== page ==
Forgetting Falwell

The media goes mellow for the culture war’s fallen general, overlooking the casualties he left behind.

By Diane Winston

The spate of obits and editorials painting Jerry Falwell as a devout Dutch uncle—slightly goofy but well-intended—gloss over the problematic legacy of the man and his movement. Jerry Falwell was ambitious. Of all the religious leaders I’ve covered, he was most clearly on a mission. He never lost sight of who he was: the spiritual leader of the Thomas Road Baptist Church whose singular sense of purpose led him to found a national movement and a Christian university. Notwithstanding such God-infused gravitas, Falwell was media-friendly before the term was hatched. He was always good for a quote and rarely censored his words. In fact, he usually meant what he said the first time around (before politically correct pundits forced him to parse his sentiments). He did believe that hurricanes, terrorists and sexually transmitted diseases were God’s judgment on homosexuals, feminists and abortionists. And he eagerly awaited Jesus’ imminent return—with little sympathy for those who questioned divine authority, conservative leadership and patriarchy (more or less in that order).

Falwell credited the Rev. Martin Luther King for his political conversion. A Southern fundamentalist, Falwell initially esteemed heavenly rewards over earthly ones, but by 1970s, he was done waiting for the sweet by-and-by. The Supreme Court’s decisions to ban school prayer and Bible reading had been bad enough—not to mention court-ordered desegregation—but Roe vs. Wade was the final straw. Falwell grokked that the martyred minister had it right: Religious folks had an obligation to remake society according to God’s plan.

Falwell never doubted that he knew that plan, which helped him survive political setbacks, religious controversies and media hostility. Reporters initially poked fun at the pixie-faced fulminator, but Falwell supplied such pithy quotes that it was hard to stay away. Like King, Falwell had a dream—and although one man’s dream was the other’s nightmare, both profoundly influenced how Americans today think about and act on religion and politics.

For King’s followers, religion was a prophetic call to social justice that began with acts of civil disobedience. For Falwell’s, religion came to mean regulating gender, bodies, and relationships—making abortion, marriage and family central to electoral politics.

I’m not positing a religious or political equivalency between Falwell and King. Rather, I’m suggesting they both perceived the utility of turning religious communities into political constituencies. King re-envisioned how we might live in community through non-violence and the acknowledgement of our common humanity. Falwell re-imagined who we are as a community by placing personal morality and a conservative politics that came to be called family values at the epicenter of American Christianity. As the press wonders whether Falwell’s death is a sign of the Christian Right’s decline, it’s worth looking at the country we live in and asking which man’s vision proved more influential.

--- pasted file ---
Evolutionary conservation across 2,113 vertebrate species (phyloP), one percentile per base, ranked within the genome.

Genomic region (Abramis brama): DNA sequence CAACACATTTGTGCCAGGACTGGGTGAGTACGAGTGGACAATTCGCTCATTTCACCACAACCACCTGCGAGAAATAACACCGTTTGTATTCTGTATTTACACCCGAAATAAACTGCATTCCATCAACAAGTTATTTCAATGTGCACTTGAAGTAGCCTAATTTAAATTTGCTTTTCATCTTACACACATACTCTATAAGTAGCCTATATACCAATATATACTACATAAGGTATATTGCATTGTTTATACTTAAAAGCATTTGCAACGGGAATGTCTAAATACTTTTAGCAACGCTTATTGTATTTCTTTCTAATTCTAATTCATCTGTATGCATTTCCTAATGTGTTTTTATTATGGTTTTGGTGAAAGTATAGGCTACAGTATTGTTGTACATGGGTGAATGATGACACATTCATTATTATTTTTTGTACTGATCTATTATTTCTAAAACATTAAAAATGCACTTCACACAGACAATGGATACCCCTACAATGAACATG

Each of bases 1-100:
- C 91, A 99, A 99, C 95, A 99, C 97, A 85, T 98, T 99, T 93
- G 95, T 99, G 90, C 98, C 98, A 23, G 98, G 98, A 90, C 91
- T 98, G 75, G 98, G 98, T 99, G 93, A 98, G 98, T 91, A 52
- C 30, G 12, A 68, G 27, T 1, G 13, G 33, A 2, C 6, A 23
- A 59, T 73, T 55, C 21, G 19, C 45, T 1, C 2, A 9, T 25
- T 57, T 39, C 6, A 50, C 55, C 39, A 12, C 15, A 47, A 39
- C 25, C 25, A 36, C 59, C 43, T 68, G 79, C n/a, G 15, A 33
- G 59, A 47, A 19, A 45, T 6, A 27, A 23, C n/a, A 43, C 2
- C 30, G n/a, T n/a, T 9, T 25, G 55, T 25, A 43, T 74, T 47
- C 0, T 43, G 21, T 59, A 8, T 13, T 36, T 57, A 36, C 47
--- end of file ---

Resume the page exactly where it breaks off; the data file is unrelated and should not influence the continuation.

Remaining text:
Falwell’s great accomplishment was derailing the sexual revolution and the political and cultural changes that loomed in its wake. He didn’t do it singlehandedly, but as the public face of political fundamentalism, he played a key role. (Future historians can untangle the links between Falwell and Republican political operatives who, recognizing the untapped electoral clout of religious conservatives, anointed Falwell as their front man.) Battling the notion that individuals are responsible for their own bodies—and, concomitantly, their sexual partners, reproductive choices and commitment decisions—Falwell invoked the Bible to argue that personal morality is a community concern that could and should be legislated. Scriptural accuracy notwithstanding—Jesus said very little about homosexuality or women’s role as homemakers—Falwell preached a gospel of middle-class mores: home, family and country as concentric circles of communal responsibility.

It was an invigorating message for many, but for others, it reduced religion to formulaic notions of good and bad, right and wrong. It constrained women’s choices and opportunities, instilling guilt for working outside the home, limiting family size and sexual autonomy inserting both church and state between the individual and her conscience.

Like the Rev. Martin Luther King Jr., the Rev. Jerry Falwell had a dream. Unfortunately the Lynchburg leader lulled many to sleep with him—heads filled with X-rated visions obscuring real world problems of poverty, justice, war and peace. The media, in recounting his life’s accomplishments, continue to snooze.

Diane Winston, Knight Chair for Media and Religion at the University of Southern California, was a reporter for the Baltimore Sun and the Dallas Morning News. She is the author of Red-Hot and Righteous: The Urban Religion of the Salvation Army.